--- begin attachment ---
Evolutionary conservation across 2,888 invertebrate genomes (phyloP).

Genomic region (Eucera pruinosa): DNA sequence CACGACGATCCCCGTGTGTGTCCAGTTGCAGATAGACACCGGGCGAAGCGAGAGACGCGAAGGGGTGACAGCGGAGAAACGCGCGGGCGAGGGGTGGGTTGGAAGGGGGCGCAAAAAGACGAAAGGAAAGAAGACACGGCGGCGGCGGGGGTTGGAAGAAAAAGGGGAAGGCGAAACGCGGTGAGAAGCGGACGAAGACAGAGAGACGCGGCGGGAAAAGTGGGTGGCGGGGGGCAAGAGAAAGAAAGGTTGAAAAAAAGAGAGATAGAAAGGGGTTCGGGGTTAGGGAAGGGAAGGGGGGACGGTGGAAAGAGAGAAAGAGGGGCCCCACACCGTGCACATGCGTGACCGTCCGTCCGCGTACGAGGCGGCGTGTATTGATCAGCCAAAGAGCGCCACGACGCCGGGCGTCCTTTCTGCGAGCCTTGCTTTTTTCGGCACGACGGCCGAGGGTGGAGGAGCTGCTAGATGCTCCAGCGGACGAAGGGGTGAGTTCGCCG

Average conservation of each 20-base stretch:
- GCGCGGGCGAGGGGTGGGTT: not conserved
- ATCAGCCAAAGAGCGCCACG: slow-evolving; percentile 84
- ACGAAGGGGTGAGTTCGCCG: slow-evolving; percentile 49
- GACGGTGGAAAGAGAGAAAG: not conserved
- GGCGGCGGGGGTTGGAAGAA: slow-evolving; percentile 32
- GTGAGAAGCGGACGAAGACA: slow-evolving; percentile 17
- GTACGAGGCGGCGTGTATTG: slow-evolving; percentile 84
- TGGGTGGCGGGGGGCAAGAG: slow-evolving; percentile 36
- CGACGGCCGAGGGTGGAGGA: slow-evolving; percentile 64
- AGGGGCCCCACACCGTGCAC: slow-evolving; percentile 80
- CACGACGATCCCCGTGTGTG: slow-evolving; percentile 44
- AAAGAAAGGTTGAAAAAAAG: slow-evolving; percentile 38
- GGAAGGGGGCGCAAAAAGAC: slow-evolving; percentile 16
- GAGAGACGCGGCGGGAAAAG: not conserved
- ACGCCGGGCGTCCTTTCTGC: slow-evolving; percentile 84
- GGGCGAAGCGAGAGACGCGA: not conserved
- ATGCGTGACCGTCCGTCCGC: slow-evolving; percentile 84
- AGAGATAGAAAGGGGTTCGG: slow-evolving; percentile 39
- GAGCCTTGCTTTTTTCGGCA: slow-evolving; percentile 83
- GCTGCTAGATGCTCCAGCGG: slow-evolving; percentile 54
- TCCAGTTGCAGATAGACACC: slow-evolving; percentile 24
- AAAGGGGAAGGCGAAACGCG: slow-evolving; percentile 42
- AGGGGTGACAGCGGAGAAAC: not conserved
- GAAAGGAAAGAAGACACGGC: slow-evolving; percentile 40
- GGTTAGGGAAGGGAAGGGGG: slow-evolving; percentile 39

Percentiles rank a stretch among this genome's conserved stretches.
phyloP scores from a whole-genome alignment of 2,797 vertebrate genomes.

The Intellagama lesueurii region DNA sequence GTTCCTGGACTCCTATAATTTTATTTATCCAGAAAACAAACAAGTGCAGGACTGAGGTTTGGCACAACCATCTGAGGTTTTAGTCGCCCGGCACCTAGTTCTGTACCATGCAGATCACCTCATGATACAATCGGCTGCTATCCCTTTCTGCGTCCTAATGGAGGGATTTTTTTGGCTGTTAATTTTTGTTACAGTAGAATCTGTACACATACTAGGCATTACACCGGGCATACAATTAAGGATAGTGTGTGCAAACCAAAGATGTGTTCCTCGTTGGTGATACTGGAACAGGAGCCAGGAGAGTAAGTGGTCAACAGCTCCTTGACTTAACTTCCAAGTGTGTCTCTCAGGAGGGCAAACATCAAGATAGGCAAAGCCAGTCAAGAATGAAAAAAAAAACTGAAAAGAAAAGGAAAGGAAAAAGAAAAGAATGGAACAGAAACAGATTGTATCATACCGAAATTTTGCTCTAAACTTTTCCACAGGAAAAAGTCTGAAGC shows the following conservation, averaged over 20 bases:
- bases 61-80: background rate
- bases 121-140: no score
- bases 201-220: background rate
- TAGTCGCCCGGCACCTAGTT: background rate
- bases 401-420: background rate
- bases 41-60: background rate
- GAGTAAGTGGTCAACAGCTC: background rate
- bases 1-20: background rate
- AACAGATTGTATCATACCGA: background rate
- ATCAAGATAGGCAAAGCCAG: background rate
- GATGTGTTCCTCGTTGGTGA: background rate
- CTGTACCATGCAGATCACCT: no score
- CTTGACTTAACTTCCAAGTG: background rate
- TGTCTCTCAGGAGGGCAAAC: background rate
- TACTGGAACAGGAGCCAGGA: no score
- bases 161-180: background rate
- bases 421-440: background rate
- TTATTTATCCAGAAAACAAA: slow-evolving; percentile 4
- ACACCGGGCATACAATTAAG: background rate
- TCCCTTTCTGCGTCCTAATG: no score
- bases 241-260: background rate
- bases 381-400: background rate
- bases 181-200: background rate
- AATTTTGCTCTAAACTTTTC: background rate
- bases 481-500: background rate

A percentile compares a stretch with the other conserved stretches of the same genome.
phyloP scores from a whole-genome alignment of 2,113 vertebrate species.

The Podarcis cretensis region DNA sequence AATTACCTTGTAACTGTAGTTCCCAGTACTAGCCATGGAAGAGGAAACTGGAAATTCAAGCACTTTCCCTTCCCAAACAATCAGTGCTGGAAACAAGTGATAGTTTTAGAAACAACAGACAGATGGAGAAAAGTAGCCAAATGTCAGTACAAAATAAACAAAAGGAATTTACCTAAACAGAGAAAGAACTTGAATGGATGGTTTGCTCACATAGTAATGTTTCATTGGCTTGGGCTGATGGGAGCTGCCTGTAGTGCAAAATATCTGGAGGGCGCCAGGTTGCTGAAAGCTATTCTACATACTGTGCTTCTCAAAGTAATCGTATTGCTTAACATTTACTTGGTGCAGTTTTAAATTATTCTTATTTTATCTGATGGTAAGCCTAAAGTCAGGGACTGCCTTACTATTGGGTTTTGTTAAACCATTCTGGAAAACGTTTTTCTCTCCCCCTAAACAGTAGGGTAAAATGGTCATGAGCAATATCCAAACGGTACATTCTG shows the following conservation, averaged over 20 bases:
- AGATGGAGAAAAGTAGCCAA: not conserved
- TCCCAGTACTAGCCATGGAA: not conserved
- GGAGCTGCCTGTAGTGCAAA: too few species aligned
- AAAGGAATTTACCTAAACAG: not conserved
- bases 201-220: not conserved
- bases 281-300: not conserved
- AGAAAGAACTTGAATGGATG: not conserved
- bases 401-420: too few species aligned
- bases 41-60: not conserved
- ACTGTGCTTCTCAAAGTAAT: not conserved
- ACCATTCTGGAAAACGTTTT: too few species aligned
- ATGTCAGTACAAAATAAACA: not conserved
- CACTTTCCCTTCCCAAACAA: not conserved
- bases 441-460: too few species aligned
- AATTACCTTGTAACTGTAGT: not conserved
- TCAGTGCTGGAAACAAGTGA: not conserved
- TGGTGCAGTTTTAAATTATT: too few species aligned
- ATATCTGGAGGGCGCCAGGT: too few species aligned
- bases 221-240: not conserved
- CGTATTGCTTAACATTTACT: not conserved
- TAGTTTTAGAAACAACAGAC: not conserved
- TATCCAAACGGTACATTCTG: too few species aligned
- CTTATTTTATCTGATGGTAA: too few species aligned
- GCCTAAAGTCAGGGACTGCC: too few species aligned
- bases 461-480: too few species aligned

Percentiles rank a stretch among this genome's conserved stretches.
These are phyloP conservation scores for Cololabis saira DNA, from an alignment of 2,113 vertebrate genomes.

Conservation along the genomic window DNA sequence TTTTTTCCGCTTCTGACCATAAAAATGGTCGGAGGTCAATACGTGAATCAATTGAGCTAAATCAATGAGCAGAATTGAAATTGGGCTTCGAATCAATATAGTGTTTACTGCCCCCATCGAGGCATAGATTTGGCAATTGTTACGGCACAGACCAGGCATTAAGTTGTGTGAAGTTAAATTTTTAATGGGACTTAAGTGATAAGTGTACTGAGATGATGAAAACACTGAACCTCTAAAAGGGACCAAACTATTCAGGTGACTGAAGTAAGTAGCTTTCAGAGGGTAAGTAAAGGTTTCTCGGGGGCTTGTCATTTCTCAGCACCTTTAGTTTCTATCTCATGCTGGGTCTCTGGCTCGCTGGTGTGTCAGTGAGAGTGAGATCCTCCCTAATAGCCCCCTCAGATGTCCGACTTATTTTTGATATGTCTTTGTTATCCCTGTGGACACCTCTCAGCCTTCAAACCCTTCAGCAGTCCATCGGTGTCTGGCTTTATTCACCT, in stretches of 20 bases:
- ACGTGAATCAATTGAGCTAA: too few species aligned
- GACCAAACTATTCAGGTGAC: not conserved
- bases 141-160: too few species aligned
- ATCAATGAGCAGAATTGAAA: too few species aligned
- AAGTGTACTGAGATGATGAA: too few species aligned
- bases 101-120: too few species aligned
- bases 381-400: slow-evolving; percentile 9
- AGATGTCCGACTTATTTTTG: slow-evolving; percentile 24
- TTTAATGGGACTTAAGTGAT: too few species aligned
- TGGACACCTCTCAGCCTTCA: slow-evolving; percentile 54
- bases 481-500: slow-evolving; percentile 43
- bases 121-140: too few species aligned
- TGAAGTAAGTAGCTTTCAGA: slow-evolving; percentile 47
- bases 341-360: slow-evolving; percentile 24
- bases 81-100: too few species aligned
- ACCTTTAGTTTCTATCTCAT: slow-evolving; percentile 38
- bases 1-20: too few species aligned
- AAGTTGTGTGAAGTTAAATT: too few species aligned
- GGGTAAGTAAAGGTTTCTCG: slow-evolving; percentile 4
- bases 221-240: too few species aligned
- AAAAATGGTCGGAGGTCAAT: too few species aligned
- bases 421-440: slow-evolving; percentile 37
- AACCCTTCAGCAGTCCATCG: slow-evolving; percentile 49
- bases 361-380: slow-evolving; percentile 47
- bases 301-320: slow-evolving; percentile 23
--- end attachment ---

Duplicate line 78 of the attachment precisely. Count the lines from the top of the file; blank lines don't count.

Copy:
- bases 221-240: not conserved